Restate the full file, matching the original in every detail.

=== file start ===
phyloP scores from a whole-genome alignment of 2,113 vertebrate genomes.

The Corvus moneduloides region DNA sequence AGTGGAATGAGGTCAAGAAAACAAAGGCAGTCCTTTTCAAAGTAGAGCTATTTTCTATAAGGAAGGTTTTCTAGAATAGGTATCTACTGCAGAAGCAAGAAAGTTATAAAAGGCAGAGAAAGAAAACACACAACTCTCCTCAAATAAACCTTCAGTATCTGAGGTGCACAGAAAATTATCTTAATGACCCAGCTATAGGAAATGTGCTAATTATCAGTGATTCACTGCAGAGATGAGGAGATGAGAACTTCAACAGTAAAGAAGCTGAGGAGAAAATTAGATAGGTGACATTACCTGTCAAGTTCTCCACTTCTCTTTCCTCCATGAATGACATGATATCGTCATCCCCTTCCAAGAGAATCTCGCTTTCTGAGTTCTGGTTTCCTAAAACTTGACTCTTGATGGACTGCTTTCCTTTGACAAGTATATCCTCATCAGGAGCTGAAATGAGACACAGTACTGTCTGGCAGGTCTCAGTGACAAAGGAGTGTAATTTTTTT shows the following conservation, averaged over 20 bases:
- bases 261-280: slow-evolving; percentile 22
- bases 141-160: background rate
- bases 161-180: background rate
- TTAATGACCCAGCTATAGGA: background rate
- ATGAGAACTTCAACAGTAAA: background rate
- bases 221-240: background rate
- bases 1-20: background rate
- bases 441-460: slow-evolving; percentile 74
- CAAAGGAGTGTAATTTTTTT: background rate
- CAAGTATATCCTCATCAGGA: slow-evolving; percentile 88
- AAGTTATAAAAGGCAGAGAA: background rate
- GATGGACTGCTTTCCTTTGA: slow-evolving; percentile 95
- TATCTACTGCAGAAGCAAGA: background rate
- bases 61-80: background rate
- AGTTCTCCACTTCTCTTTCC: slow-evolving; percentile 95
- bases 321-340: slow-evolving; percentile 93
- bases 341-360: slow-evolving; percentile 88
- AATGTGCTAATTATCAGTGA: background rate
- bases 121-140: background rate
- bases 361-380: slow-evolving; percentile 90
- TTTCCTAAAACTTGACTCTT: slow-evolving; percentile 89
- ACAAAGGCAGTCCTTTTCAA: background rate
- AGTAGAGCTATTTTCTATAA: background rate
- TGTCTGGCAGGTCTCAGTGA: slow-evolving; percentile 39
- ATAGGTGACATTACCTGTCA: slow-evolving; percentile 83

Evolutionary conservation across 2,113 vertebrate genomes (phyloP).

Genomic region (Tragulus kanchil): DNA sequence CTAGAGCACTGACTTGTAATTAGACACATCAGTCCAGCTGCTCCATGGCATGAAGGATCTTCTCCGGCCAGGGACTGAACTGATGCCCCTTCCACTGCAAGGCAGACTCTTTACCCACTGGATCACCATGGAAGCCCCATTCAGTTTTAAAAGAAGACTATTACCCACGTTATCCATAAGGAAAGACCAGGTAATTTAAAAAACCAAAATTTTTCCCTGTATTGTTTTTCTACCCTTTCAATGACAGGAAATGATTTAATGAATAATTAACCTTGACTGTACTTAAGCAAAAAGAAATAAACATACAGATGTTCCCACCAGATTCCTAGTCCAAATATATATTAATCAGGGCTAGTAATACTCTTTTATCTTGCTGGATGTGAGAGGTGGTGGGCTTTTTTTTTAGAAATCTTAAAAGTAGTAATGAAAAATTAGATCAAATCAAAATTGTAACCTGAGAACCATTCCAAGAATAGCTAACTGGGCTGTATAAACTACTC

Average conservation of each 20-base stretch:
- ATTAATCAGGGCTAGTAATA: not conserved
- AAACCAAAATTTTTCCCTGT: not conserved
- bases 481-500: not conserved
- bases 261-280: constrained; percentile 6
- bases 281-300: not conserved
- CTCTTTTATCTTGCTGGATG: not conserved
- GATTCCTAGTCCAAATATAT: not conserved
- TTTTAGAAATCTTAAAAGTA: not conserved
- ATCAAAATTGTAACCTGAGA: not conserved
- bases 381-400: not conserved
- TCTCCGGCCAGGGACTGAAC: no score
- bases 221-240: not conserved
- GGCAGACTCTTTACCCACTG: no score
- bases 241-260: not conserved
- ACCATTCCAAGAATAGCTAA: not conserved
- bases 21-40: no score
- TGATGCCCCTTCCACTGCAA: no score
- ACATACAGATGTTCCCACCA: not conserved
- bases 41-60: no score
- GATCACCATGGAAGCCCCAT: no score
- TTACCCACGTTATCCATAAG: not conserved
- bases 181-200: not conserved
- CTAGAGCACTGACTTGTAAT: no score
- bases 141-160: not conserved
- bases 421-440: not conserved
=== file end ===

phyloP scores from a whole-genome alignment of 2,113 vertebrate genomes.

The Corvus moneduloides region DNA sequence AGTGGAATGAGGTCAAGAAAACAAAGGCAGTCCTTTTCAAAGTAGAGCTATTTTCTATAAGGAAGGTTTTCTAGAATAGGTATCTACTGCAGAAGCAAGAAAGTTATAAAAGGCAGAGAAAGAAAACACACAACTCTCCTCAAATAAACCTTCAGTATCTGAGGTGCACAGAAAATTATCTTAATGACCCAGCTATAGGAAATGTGCTAATTATCAGTGATTCACTGCAGAGATGAGGAGATGAGAACTTCAACAGTAAAGAAGCTGAGGAGAAAATTAGATAGGTGACATTACCTGTCAAGTTCTCCACTTCTCTTTCCTCCATGAATGACATGATATCGTCATCCCCTTCCAAGAGAATCTCGCTTTCTGAGTTCTGGTTTCCTAAAACTTGACTCTTGATGGACTGCTTTCCTTTGACAAGTATATCCTCATCAGGAGCTGAAATGAGACACAGTACTGTCTGGCAGGTCTCAGTGACAAAGGAGTGTAATTTTTTT shows the following conservation, averaged over 20 bases:
- bases 261-280: slow-evolving; percentile 22
- bases 141-160: background rate
- bases 161-180: background rate
- TTAATGACCCAGCTATAGGA: background rate
- ATGAGAACTTCAACAGTAAA: background rate
- bases 221-240: background rate
- bases 1-20: background rate
- bases 441-460: slow-evolving; percentile 74
- CAAAGGAGTGTAATTTTTTT: background rate
- CAAGTATATCCTCATCAGGA: slow-evolving; percentile 88
- AAGTTATAAAAGGCAGAGAA: background rate
- GATGGACTGCTTTCCTTTGA: slow-evolving; percentile 95
- TATCTACTGCAGAAGCAAGA: background rate
- bases 61-80: background rate
- AGTTCTCCACTTCTCTTTCC: slow-evolving; percentile 95
- bases 321-340: slow-evolving; percentile 93
- bases 341-360: slow-evolving; percentile 88
- AATGTGCTAATTATCAGTGA: background rate
- bases 121-140: background rate
- bases 361-380: slow-evolving; percentile 90
- TTTCCTAAAACTTGACTCTT: slow-evolving; percentile 89
- ACAAAGGCAGTCCTTTTCAA: background rate
- AGTAGAGCTATTTTCTATAA: background rate
- TGTCTGGCAGGTCTCAGTGA: slow-evolving; percentile 39
- ATAGGTGACATTACCTGTCA: slow-evolving; percentile 83

Evolutionary conservation across 2,113 vertebrate genomes (phyloP).

Genomic region (Tragulus kanchil): DNA sequence CTAGAGCACTGACTTGTAATTAGACACATCAGTCCAGCTGCTCCATGGCATGAAGGATCTTCTCCGGCCAGGGACTGAACTGATGCCCCTTCCACTGCAAGGCAGACTCTTTACCCACTGGATCACCATGGAAGCCCCATTCAGTTTTAAAAGAAGACTATTACCCACGTTATCCATAAGGAAAGACCAGGTAATTTAAAAAACCAAAATTTTTCCCTGTATTGTTTTTCTACCCTTTCAATGACAGGAAATGATTTAATGAATAATTAACCTTGACTGTACTTAAGCAAAAAGAAATAAACATACAGATGTTCCCACCAGATTCCTAGTCCAAATATATATTAATCAGGGCTAGTAATACTCTTTTATCTTGCTGGATGTGAGAGGTGGTGGGCTTTTTTTTTAGAAATCTTAAAAGTAGTAATGAAAAATTAGATCAAATCAAAATTGTAACCTGAGAACCATTCCAAGAATAGCTAACTGGGCTGTATAAACTACTC

Average conservation of each 20-base stretch:
- ATTAATCAGGGCTAGTAATA: not conserved
- AAACCAAAATTTTTCCCTGT: not conserved
- bases 481-500: not conserved
- bases 261-280: constrained; percentile 6
- bases 281-300: not conserved
- CTCTTTTATCTTGCTGGATG: not conserved
- GATTCCTAGTCCAAATATAT: not conserved
- TTTTAGAAATCTTAAAAGTA: not conserved
- ATCAAAATTGTAACCTGAGA: not conserved
- bases 381-400: not conserved
- TCTCCGGCCAGGGACTGAAC: no score
- bases 221-240: not conserved
- GGCAGACTCTTTACCCACTG: no score
- bases 241-260: not conserved
- ACCATTCCAAGAATAGCTAA: not conserved
- bases 21-40: no score
- TGATGCCCCTTCCACTGCAA: no score
- ACATACAGATGTTCCCACCA: not conserved
- bases 41-60: no score
- GATCACCATGGAAGCCCCAT: no score
- TTACCCACGTTATCCATAAG: not conserved
- bases 181-200: not conserved
- CTAGAGCACTGACTTGTAAT: no score
- bases 141-160: not conserved
- bases 421-440: not conserved